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Comparing Euphausiid Size-Selectivity by Pollock and Nets

figure 1, see caption
Figure 1.  Length frequency of euphausiids caught by nets (blue) and consumed by walleye pollock (burgundy) from the 2009 EBS hydroacoustic survey.

During an AFSC summer internship project conducted by Kelsey Kappler, euphausiids from the stomachs of walleye pollock were measured for comparison to the euphausiids caught in Methot plankton nets. The walleye pollock stomach samples and Methot euphausiid samples were collected during the 2009 EBS hydroacoustic survey.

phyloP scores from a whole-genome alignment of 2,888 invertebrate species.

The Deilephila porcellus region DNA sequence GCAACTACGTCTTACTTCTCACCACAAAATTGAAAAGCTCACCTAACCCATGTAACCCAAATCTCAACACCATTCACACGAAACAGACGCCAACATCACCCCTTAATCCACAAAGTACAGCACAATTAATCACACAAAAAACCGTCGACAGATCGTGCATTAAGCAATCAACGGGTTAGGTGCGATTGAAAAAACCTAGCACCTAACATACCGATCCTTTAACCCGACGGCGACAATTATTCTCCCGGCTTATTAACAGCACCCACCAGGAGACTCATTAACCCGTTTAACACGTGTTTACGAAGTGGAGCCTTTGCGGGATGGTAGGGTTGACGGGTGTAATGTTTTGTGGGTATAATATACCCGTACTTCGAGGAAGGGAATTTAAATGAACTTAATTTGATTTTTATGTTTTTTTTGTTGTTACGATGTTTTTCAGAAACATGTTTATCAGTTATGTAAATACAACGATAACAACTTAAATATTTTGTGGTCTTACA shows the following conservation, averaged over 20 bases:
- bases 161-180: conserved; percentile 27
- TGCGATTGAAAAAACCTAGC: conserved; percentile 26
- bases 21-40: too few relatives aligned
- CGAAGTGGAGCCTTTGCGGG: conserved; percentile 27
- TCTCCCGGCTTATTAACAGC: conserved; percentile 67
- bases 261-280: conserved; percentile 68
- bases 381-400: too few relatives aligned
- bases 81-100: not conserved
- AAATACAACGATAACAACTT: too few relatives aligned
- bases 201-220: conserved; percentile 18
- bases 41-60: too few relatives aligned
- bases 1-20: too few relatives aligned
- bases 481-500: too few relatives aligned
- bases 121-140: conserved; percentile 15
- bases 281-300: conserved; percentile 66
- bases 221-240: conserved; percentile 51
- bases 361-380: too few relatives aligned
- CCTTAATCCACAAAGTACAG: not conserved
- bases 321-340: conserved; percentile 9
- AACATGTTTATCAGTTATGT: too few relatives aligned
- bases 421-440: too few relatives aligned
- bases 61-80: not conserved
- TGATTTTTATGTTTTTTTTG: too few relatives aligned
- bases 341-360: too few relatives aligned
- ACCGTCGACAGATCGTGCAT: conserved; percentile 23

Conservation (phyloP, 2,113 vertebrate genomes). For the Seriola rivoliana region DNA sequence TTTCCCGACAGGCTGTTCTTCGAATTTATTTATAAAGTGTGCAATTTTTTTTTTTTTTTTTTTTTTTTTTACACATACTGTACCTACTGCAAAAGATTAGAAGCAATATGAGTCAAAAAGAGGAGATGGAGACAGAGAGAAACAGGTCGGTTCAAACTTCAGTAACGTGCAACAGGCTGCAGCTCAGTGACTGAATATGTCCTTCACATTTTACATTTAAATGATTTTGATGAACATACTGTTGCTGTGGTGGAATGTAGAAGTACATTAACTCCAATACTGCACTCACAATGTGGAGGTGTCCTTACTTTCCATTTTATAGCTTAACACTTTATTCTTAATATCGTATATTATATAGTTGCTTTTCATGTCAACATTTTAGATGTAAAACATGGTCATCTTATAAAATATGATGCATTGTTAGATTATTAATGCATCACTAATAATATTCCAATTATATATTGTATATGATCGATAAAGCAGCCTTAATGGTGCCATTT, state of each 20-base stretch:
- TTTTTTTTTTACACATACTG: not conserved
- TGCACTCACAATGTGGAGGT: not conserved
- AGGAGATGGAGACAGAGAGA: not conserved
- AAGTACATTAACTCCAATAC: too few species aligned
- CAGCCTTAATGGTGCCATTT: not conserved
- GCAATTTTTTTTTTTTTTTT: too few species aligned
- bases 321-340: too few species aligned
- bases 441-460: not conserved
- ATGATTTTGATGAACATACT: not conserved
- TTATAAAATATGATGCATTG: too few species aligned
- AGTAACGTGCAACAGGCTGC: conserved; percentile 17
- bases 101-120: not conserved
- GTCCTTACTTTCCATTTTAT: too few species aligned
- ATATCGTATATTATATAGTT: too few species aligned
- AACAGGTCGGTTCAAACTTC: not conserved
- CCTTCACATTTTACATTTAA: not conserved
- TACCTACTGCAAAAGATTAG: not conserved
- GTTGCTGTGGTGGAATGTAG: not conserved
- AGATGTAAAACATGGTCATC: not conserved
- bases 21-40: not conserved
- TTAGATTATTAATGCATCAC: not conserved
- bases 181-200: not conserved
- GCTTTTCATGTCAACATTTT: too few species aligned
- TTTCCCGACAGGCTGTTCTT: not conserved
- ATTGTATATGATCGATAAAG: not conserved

figure 2, see caption
Figure 2.  Consumed euphausiid lengths (mm) plotted against walleye pollock lengths (cm).

In general, Kelsey found the length distribution of euphausiids in the diet of walleye pollock was similar to that caught in the nets, with possibly a slight shift to the smaller side of the distribution for euphausiids consumed (Fig. 1). We believe this was not caused by physical or chemical effects of being consumed, nor by differences in measurement methods between the samples, because only intact euphausiids were measured and because the opposite shift in length distribution appears to occur for two of the less abundant species, Thysanoessa longipes and T. spinifera.

Kelsey also found that the body length of consumed euphausiids was found to be similar for all sizes of walleye pollock examined (Fig. 2).

By Troy Buckley, Kelsey Kappler, Patrick Ressler, and Kerim Aydin

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